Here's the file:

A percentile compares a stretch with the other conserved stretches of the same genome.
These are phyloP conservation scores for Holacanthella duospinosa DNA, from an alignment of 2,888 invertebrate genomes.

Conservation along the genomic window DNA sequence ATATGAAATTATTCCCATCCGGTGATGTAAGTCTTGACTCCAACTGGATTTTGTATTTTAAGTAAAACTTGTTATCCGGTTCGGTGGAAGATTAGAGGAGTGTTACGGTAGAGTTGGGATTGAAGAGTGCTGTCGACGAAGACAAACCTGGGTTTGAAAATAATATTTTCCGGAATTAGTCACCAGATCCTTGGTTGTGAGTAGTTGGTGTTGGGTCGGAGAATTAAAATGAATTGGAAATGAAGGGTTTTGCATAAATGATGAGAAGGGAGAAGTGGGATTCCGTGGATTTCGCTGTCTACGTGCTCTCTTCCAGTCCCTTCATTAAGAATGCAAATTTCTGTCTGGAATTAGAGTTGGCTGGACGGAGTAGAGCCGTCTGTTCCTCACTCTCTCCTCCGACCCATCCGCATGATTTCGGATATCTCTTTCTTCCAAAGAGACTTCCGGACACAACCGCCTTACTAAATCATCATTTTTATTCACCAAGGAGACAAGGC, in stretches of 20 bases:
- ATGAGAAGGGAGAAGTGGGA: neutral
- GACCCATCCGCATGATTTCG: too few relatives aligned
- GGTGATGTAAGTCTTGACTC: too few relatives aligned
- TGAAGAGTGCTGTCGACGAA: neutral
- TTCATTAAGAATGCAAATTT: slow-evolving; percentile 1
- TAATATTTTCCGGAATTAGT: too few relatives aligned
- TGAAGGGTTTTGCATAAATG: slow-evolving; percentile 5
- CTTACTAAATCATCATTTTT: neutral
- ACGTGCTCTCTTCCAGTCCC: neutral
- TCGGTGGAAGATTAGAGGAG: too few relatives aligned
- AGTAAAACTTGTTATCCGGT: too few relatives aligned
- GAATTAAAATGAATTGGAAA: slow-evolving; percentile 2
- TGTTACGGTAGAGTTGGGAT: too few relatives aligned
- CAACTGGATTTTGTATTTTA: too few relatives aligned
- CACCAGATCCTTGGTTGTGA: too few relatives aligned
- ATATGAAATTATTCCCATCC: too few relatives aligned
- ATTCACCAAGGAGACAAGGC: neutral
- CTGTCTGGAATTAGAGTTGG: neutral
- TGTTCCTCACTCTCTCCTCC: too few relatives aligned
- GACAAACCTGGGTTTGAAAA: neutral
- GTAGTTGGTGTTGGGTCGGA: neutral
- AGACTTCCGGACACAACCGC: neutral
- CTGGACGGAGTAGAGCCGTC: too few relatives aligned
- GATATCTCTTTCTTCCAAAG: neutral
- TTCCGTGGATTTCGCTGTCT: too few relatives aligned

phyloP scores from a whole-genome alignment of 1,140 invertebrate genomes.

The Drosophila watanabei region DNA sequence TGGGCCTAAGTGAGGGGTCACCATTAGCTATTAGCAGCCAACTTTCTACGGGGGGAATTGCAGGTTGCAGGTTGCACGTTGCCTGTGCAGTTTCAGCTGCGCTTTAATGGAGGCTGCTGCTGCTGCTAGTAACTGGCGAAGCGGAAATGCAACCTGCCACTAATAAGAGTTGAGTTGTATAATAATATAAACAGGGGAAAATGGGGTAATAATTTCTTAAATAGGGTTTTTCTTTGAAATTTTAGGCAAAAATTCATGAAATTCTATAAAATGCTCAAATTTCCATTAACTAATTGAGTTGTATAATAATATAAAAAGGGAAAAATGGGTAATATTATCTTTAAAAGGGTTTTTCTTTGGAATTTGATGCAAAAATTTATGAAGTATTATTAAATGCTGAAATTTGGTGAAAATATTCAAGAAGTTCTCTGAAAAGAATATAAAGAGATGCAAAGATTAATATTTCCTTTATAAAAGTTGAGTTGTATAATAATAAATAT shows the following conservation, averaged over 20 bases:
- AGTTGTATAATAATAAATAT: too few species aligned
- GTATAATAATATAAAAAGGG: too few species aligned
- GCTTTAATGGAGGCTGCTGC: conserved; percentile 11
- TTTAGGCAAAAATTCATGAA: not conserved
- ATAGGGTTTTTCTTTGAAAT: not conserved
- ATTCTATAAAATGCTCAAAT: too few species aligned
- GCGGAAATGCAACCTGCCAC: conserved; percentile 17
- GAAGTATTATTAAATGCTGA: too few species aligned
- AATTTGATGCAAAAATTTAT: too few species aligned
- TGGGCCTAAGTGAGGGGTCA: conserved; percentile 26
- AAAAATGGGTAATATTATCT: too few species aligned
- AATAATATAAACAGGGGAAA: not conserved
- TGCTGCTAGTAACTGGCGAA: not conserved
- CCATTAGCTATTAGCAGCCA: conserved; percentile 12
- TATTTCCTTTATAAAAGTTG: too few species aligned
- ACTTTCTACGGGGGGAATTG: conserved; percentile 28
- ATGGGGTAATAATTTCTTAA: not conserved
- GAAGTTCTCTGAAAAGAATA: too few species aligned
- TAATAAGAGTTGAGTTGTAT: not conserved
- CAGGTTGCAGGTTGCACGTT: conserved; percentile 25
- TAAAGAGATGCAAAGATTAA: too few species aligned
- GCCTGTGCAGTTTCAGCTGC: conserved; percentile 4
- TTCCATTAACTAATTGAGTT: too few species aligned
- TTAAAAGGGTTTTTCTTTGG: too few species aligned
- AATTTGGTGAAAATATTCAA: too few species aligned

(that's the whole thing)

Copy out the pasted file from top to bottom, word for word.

A percentile compares a stretch with the other conserved stretches of the same genome.
These are phyloP conservation scores for Holacanthella duospinosa DNA, from an alignment of 2,888 invertebrate genomes.

Conservation along the genomic window DNA sequence ATATGAAATTATTCCCATCCGGTGATGTAAGTCTTGACTCCAACTGGATTTTGTATTTTAAGTAAAACTTGTTATCCGGTTCGGTGGAAGATTAGAGGAGTGTTACGGTAGAGTTGGGATTGAAGAGTGCTGTCGACGAAGACAAACCTGGGTTTGAAAATAATATTTTCCGGAATTAGTCACCAGATCCTTGGTTGTGAGTAGTTGGTGTTGGGTCGGAGAATTAAAATGAATTGGAAATGAAGGGTTTTGCATAAATGATGAGAAGGGAGAAGTGGGATTCCGTGGATTTCGCTGTCTACGTGCTCTCTTCCAGTCCCTTCATTAAGAATGCAAATTTCTGTCTGGAATTAGAGTTGGCTGGACGGAGTAGAGCCGTCTGTTCCTCACTCTCTCCTCCGACCCATCCGCATGATTTCGGATATCTCTTTCTTCCAAAGAGACTTCCGGACACAACCGCCTTACTAAATCATCATTTTTATTCACCAAGGAGACAAGGC, in stretches of 20 bases:
- ATGAGAAGGGAGAAGTGGGA: neutral
- GACCCATCCGCATGATTTCG: too few relatives aligned
- GGTGATGTAAGTCTTGACTC: too few relatives aligned
- TGAAGAGTGCTGTCGACGAA: neutral
- TTCATTAAGAATGCAAATTT: slow-evolving; percentile 1
- TAATATTTTCCGGAATTAGT: too few relatives aligned
- TGAAGGGTTTTGCATAAATG: slow-evolving; percentile 5
- CTTACTAAATCATCATTTTT: neutral
- ACGTGCTCTCTTCCAGTCCC: neutral
- TCGGTGGAAGATTAGAGGAG: too few relatives aligned
- AGTAAAACTTGTTATCCGGT: too few relatives aligned
- GAATTAAAATGAATTGGAAA: slow-evolving; percentile 2
- TGTTACGGTAGAGTTGGGAT: too few relatives aligned
- CAACTGGATTTTGTATTTTA: too few relatives aligned
- CACCAGATCCTTGGTTGTGA: too few relatives aligned
- ATATGAAATTATTCCCATCC: too few relatives aligned
- ATTCACCAAGGAGACAAGGC: neutral
- CTGTCTGGAATTAGAGTTGG: neutral
- TGTTCCTCACTCTCTCCTCC: too few relatives aligned
- GACAAACCTGGGTTTGAAAA: neutral
- GTAGTTGGTGTTGGGTCGGA: neutral
- AGACTTCCGGACACAACCGC: neutral
- CTGGACGGAGTAGAGCCGTC: too few relatives aligned
- GATATCTCTTTCTTCCAAAG: neutral
- TTCCGTGGATTTCGCTGTCT: too few relatives aligned

phyloP scores from a whole-genome alignment of 1,140 invertebrate genomes.

The Drosophila watanabei region DNA sequence TGGGCCTAAGTGAGGGGTCACCATTAGCTATTAGCAGCCAACTTTCTACGGGGGGAATTGCAGGTTGCAGGTTGCACGTTGCCTGTGCAGTTTCAGCTGCGCTTTAATGGAGGCTGCTGCTGCTGCTAGTAACTGGCGAAGCGGAAATGCAACCTGCCACTAATAAGAGTTGAGTTGTATAATAATATAAACAGGGGAAAATGGGGTAATAATTTCTTAAATAGGGTTTTTCTTTGAAATTTTAGGCAAAAATTCATGAAATTCTATAAAATGCTCAAATTTCCATTAACTAATTGAGTTGTATAATAATATAAAAAGGGAAAAATGGGTAATATTATCTTTAAAAGGGTTTTTCTTTGGAATTTGATGCAAAAATTTATGAAGTATTATTAAATGCTGAAATTTGGTGAAAATATTCAAGAAGTTCTCTGAAAAGAATATAAAGAGATGCAAAGATTAATATTTCCTTTATAAAAGTTGAGTTGTATAATAATAAATAT shows the following conservation, averaged over 20 bases:
- AGTTGTATAATAATAAATAT: too few species aligned
- GTATAATAATATAAAAAGGG: too few species aligned
- GCTTTAATGGAGGCTGCTGC: conserved; percentile 11
- TTTAGGCAAAAATTCATGAA: not conserved
- ATAGGGTTTTTCTTTGAAAT: not conserved
- ATTCTATAAAATGCTCAAAT: too few species aligned
- GCGGAAATGCAACCTGCCAC: conserved; percentile 17
- GAAGTATTATTAAATGCTGA: too few species aligned
- AATTTGATGCAAAAATTTAT: too few species aligned
- TGGGCCTAAGTGAGGGGTCA: conserved; percentile 26
- AAAAATGGGTAATATTATCT: too few species aligned
- AATAATATAAACAGGGGAAA: not conserved
- TGCTGCTAGTAACTGGCGAA: not conserved
- CCATTAGCTATTAGCAGCCA: conserved; percentile 12
- TATTTCCTTTATAAAAGTTG: too few species aligned
- ACTTTCTACGGGGGGAATTG: conserved; percentile 28
- ATGGGGTAATAATTTCTTAA: not conserved
- GAAGTTCTCTGAAAAGAATA: too few species aligned
- TAATAAGAGTTGAGTTGTAT: not conserved
- CAGGTTGCAGGTTGCACGTT: conserved; percentile 25
- TAAAGAGATGCAAAGATTAA: too few species aligned
- GCCTGTGCAGTTTCAGCTGC: conserved; percentile 4
- TTCCATTAACTAATTGAGTT: too few species aligned
- TTAAAAGGGTTTTTCTTTGG: too few species aligned
- AATTTGGTGAAAATATTCAA: too few species aligned